Before making Zombology available to the PIP-hunting masses I wanted to play it at least once first to give me a chance to iron out the worst of the problems.
I'd worked hard over the weekend to get the first prototype's graphic design done on the computer, then get it printed and cut out ready for the first of two Newcastle Playtest sessions in November, last night. I was excited to see how it plays, but a little concerned about the complexity of the scoring.
As people started to arrive it was easy to sell them on a ten minute game that we could all play, so we sat down to a six-player game. After a quick run through of the rules that made it clear that the scoring was too complex (lots of questions along the lines of 'run that by me again', 'so which cures score?' And 'hoojamawhatnow?'), we set off. The game played as quickly as I had hoped and was as chaotic and vicious as I had intended. People seemed to get their heads round the rules pretty quickly.
I had first had the idea for this game nearly two years ago, it was going to be themed around the science of proteomics and would be something that we could possibly have as a scientific conference giveaway for my employer. The initial idea was played once and really didn't work so it died a death and stayed that way.
However, I've been toying with how I could transform it into a working game and on my weekend walks taking The Daughter for a nap in her buggy I've occasionally considered Proteome as well as Vacuum. In the last couple of weeks I've thought that card drafting à la 7 Wonders might be a good fit for the science theme. As the game progresses you'll get to hear on the grapevine/at conferences what sort of things people are interested in and build up an idea of what's hot and likely to be successful. I ditched the proteomics theme and instead though of curing a disease. And that led to Zombology - curing zombyism.
I created a game with 12 different possible cures, each containing the same range of evidence (positive valued cards) and attacks (negative valued cards). Seeing as you'd never play with the full deck, even with the posited maximum of ten players, some of the cures would end up more powerful than others. The more powerful ones would change every game and at the beginning of the game you wouldn't know what would be best - it would be a journey of discovery that you could shape as you choose cards to play. Much like science.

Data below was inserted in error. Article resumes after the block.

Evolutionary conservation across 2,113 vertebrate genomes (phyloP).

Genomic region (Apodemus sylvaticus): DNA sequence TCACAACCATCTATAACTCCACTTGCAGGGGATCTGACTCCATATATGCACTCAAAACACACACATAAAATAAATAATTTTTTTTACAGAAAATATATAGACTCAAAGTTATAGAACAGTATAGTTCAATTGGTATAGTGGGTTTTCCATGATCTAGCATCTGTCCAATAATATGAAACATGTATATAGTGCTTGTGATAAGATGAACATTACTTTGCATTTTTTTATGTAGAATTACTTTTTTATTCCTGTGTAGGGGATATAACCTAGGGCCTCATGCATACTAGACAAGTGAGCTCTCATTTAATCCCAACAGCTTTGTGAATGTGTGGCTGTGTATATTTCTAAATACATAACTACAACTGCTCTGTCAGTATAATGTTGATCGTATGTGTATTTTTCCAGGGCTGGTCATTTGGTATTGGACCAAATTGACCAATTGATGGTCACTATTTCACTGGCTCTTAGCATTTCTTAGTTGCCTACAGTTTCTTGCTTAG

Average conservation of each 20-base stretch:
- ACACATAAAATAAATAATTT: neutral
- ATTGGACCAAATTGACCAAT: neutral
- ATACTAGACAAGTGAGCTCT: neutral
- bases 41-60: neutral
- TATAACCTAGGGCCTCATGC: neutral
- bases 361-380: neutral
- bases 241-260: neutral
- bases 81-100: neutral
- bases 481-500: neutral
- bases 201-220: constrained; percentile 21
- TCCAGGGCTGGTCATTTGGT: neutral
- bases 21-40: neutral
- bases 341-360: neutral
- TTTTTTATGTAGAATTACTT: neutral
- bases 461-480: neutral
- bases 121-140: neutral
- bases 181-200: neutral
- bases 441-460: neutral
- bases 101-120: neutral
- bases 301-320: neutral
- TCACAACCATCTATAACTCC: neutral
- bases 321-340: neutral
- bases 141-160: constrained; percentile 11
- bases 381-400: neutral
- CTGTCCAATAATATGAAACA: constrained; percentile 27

I wanted players to score points for backing the most successful cures, and I thought it would make things interesting if they lost points for backing the least successful cures. So my initial scoring idea was that at the end of the game you would add up the total of each cure across all players and the ones with the highest totals earnt their players positive points and the ones with the lowest totals earnt their players negative points. The attacking cards earnt you negative points so if you attack the winning cures you lose points and attacking the losing cures won you points. In addition, the attacking cards cancelled a positive card in the same suit.
Before I went to the playtest session I was concerned the scoring was over complicated, and my fears were realised - it took almost as long to score the game as it did to play it! Afterwards I asked for feedback, and in addition to a load of interesting ideas, the main complaints were the complicated scoring and that twelve suits was too many, making it hard to keep track of how the game was progressing.
So we took out five of the suits and played again, and it went much better. The scoring was still too complicated, so I need to think on that. What that reminds me of is prototype decay, the idea that prototype components have a lifetime that changes rapidly at the beginning, so it's not worth investing too much effort in them. I've now got to make a new prototype with all new cards in six rather than twelve suits, and re-think the scoring.
I've only got a month though, so I'll need to move quickly...